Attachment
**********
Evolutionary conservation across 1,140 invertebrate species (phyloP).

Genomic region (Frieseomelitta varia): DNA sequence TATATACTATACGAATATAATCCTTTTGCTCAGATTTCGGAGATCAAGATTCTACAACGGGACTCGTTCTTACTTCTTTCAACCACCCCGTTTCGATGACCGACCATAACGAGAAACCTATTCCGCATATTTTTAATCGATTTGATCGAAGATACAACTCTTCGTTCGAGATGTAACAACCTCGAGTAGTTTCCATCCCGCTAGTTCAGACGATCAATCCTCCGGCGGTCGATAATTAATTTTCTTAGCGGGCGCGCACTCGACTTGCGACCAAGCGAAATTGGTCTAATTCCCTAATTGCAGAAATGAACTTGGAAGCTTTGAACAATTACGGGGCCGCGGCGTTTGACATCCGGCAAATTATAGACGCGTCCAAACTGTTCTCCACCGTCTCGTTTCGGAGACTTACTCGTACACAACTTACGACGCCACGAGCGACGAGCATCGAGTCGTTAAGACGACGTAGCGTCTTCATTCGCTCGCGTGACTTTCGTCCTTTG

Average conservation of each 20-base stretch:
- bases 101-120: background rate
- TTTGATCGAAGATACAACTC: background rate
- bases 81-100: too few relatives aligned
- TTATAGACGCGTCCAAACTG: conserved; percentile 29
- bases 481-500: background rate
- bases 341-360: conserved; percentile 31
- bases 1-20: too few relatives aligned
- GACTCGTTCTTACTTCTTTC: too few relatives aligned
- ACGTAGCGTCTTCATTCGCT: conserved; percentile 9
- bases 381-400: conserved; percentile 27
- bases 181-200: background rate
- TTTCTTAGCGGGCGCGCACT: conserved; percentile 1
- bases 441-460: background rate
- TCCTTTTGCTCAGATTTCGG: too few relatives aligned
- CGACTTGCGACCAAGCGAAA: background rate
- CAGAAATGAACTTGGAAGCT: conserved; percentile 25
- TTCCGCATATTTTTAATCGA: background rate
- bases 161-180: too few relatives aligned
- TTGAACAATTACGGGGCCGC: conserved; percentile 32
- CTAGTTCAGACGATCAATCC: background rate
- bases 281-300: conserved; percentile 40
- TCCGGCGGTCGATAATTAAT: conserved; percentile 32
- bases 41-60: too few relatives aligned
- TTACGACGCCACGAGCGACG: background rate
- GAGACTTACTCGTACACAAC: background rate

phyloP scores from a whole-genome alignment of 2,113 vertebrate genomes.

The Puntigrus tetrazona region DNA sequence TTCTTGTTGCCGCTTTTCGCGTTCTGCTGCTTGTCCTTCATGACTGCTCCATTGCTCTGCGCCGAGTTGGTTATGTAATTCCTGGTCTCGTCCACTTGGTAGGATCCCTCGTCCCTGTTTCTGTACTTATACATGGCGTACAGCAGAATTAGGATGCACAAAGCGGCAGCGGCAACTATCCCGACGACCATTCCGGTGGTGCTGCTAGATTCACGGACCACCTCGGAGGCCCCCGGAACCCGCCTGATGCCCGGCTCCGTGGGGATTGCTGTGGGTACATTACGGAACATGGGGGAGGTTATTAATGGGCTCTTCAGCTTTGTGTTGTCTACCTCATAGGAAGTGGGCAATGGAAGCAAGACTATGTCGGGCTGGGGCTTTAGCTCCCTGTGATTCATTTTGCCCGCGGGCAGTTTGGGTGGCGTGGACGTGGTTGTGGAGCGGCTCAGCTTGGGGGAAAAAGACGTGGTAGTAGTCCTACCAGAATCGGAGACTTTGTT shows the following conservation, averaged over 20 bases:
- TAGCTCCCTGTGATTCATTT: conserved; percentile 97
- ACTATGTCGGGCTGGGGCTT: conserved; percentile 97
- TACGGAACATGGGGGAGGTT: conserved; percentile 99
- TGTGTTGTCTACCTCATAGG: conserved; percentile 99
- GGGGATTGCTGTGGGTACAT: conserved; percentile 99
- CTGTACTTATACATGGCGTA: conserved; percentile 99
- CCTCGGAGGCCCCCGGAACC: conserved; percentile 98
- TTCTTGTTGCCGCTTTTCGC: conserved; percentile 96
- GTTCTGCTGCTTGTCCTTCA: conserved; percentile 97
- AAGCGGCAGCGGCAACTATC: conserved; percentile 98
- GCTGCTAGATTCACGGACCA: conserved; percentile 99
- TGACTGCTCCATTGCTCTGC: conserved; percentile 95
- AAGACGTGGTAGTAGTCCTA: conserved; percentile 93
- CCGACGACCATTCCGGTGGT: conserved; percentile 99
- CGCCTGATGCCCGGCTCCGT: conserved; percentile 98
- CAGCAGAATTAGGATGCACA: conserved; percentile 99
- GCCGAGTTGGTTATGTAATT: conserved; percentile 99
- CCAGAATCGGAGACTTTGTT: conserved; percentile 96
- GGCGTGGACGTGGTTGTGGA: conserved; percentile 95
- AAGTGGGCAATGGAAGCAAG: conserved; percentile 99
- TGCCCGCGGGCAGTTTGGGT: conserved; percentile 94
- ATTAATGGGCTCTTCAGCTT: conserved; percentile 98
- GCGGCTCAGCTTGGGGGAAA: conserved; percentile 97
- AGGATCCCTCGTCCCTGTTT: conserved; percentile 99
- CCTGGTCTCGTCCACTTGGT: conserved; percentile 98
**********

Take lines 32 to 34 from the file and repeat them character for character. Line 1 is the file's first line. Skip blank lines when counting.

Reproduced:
- ACTATGTCGGGCTGGGGCTT: conserved; percentile 97
- TACGGAACATGGGGGAGGTT: conserved; percentile 99
- TGTGTTGTCTACCTCATAGG: conserved; percentile 99